A different sort of classic American music is symbolized by Fats Domino’s “What a Party,” an off-kilter example of New Orleans rock’n’roll that Frisell and Morgan recast in a pointillistic way at the Vanguard, at the bassist’s suggestion. “I think it’s a tune that belies the composer’s craft, giving the impression it was discovered rather than composed,” Morgan says. “The opening bass line is ingeniously simple, and the melody has a vocal quality. It wouldn’t seem to lend itself to being played instrumentally, but Bill is the perfect person to do it. His sound is as expressive as a voice, and he weaves the rhythmic and vocal parts together so that you somehow hear more than what’s being played.”
Small Town also includes “Poet – Pearl,” a Morgan original bolstered with a Frisell intro. “It was one of my very first compositions,” Morgan says. “I came up with the melody for ‘Pearl’ on the subway when I was in my first year at school in New York. Talking about how I wrote it and the title, Bill pointed out that a pearl is rare and beautiful and takes an element of chance to find, like that piece in a way. I think those words have nice connotations not only for the song but also for our collaboration.” The duo rounds off their album with a totem from Frisell’s youth, “Goldfinger.” He recalls: “The atmosphere of that song takes me back to the early 1960s, when I was first getting fired up about playing the guitar, but also when I was learning to drive, doing things like going to downtown Denver on a date to see a James Bond movie. The music itself is so cool, with some pretty amazing things going on in the melody and harmony. Because the tune became so popular, you can miss some of the deeper musical things going on – they become almost subliminal.”
Reflecting on the Vanguard and the experience of making Small Town, Frisell concludes: “Even though I’ve played ‘It Should’ve Happened a Long Time Ago’ what must be hundreds and hundreds of times, it always feels different somehow. I mean, it’s the same melody, the same song, but it’s not fixed – it lives. The music lives beyond Paul, just as it will live past us. The Vanguard, too – the notes keep resonating off the walls there, night after night. The listeners down through the years are part of that. They were there with us, as they were for Bill Evans or John Coltrane. Now the music we played on that night is on a record for more people to listen to, the notes resonating further. It’s incredible if you think about it.”
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Sublime collaboration between these two extraordinary musicians. Recalls Evans and LaFaro at the Vanguard. Sound quality is A+, an audiophile’s dream but the musicianship is what makes this such a fantastic record.
'Small Town' is in the top five best records ever put out by ECM
I can understand how controversial this statement may be to some, but this is just my honest opinion: 'Small Town' is in the top five best records ever put out by ECM. Tranquil, personal; it sounds like the end of an era or just something large altogether. Whether or not that is a positive or negative thing, I leave to the listener just as it was left for me by these two outstanding musicians. Thomas Morgan has to be one of my favorite musicians currently. I'm a huge fan of his work with the Jakob Bro Trio and he's the main reason I purchased this album. Bill Frisell obviously IS guitar. So there was no gamble with his name. The man is great and as evidenced here, only gets better some how. This had to be a real treat for anyone there at the Village Vanguard to witness it in person. Very respectful crowd i.e. Not a ton of crowd noise except for the well-deserved applause after pieces and the occasional glass clinking here and there. I plan on buying this record for my brother as a gift with my next paycheck. 'Small Town' is a welcome companion today with all of this desert rain and thunder we're experiencing right now. Beautiful release by two top musicians.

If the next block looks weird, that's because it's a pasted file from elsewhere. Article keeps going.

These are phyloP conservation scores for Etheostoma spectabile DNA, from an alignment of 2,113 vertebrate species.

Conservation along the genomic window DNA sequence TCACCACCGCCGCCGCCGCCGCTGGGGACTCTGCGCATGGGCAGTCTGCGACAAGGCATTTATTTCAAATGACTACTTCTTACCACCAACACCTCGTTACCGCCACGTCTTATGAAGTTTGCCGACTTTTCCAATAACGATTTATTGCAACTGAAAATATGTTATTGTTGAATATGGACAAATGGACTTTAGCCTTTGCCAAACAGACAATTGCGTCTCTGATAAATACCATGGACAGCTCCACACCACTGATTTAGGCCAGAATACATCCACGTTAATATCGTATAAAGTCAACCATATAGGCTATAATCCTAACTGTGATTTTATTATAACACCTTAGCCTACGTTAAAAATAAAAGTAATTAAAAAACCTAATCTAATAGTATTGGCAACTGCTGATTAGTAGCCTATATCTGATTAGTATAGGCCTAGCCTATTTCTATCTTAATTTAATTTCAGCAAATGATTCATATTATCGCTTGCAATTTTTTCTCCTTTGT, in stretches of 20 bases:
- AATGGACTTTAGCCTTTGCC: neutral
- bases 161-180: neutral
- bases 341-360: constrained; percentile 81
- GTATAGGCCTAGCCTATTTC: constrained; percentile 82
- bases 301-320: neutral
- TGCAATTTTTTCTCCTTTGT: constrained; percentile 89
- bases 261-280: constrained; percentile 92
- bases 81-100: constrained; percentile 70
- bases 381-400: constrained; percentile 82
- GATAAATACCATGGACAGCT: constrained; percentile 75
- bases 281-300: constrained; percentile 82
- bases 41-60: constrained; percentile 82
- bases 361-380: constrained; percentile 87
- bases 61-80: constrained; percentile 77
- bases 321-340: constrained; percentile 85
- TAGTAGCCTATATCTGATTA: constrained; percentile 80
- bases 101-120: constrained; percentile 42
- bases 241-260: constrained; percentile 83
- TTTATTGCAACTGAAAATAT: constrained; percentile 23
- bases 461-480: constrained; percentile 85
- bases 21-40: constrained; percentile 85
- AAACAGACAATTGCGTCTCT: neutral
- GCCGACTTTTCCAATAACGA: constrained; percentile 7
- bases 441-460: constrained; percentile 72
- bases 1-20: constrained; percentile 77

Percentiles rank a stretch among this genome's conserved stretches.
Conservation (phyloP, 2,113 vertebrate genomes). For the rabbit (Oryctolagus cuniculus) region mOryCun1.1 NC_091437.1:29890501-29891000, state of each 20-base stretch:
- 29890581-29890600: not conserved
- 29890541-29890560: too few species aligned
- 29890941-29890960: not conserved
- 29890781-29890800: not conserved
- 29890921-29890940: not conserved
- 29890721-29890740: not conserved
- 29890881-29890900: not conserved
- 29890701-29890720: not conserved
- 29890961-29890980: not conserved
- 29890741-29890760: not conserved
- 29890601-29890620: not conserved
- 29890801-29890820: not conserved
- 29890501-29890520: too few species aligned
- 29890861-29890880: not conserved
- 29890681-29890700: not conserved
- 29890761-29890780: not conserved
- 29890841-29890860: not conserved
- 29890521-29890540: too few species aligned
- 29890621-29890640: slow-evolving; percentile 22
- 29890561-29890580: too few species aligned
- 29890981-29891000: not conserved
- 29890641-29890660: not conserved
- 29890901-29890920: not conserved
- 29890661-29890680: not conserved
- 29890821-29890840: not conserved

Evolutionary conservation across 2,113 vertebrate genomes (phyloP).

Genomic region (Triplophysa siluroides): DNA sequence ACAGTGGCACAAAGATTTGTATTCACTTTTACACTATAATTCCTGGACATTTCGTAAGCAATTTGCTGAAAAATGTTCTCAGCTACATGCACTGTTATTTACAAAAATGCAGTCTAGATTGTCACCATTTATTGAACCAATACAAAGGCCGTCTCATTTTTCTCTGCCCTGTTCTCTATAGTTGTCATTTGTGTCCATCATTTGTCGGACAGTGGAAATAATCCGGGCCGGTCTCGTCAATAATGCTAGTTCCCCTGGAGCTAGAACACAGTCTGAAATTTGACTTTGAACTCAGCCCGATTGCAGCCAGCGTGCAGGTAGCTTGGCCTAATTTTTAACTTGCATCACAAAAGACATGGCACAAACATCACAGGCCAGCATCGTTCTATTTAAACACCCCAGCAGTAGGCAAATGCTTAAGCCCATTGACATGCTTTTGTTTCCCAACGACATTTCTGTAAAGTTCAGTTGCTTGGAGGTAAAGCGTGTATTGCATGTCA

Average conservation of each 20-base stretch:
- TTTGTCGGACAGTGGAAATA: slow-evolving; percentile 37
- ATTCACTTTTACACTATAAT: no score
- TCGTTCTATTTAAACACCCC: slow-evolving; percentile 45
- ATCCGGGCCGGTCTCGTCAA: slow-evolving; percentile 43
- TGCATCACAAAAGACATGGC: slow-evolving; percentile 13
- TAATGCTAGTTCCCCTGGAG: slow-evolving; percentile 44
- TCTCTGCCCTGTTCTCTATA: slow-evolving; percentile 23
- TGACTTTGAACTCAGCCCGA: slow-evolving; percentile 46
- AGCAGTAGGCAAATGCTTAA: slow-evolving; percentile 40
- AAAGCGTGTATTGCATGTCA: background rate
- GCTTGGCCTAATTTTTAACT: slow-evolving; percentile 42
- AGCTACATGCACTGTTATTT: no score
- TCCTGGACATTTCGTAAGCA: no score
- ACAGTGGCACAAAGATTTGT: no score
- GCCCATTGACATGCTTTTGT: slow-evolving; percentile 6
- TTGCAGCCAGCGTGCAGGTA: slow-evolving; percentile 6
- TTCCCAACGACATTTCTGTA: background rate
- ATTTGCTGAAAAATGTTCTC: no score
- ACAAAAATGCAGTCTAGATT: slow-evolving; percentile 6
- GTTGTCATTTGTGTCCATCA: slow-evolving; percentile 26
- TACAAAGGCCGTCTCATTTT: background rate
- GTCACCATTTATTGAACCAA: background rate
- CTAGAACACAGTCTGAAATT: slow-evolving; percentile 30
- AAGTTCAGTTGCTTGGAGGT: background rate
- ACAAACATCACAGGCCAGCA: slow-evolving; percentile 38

Morgan’s connected to Frisell’s fingers or his mind
Speaking of a guitar/bass duo, I immediately hit upon Jim Hall’s two works, “Alone Together (Milestone, ’72)” and “Jim Hall & Red Mitchell (Artistshouse, ’78.)” Both records deliver authentic jazz vibes to us. Comparing with those records, “Small Town” gives us a somewhat different impression to us, even though recorded in a similar situation of live house. “Small Town” is lyrically melodious to our ears. What kind of factors bring different results? Does this come from their music selections, or from their different play styles? Is this the outcome of an advanced recording technique? Or, does this originate from a disparity in policy of labels? Bill Frisell devotes himself wholly to single tone playing throughout the album, while Hall’s interspersing chord playing. “It Should Happened A Long Time Ago” starts like a Zen dialogue, as if Frisell and Thomas Morgan are feeling for the meaning of each sound. Frisell’s indescribable distress for losing his friend is touching. Morgan is sympathetic to his mood, responds with a grave, sorrowful bass tone. On “Subconscious-Lee,” they proceed getting entangled each other. Morgan is rather reticent, never showing off, but supporting solidly enough to Frisell’s frugal expression. Frisell talks about playing with Morgan to Bill Milkowsky, “there’s something so fragile that happens when we play….Sometimes it makes me afraid to talk about it because I don’t want to break the spell.” (DownBeat July, ’17) “Song For Andrew No.1” makes us feel like seeing an end roll of a nouvelle vague film. Sweet and melancholic melody, Frisell plays, is somewhat nostalgic and idyllic. Frisell’s byword like looping play is in full effect here. On the Carter Family’s “Wildwood Flower,” the two engage in a lively dance at a slower tempo than the original. As to playing music which shaped him as a youngster, Frisell explains that it’s like having cataract surgery and suddenly being able to see clearly. Frisell’s title track “Small Town” carries on the country and western flavor from the previous tune. Playing lonesome melody, he might have been longing for days in Denver, where he grew up. Fats Domino’s “What A Party” is a groove ride on a RB vehicle. They enjoy simple riff of the original melody. On “Poet - Pearl,” their Zen like conversation marked the climax. “It’s like Morgan’s connected to Frisell’s fingers or his mind. Whatever Frisell do, Morgan’s just instantly there.” (DownBeat July, ’17) They walk up and down the phrase, well-known on everybody’s lips, over and over on “Gold Finger.” Inserted free download code is grateful and Mayo Bucher’s cover painting is also appealing.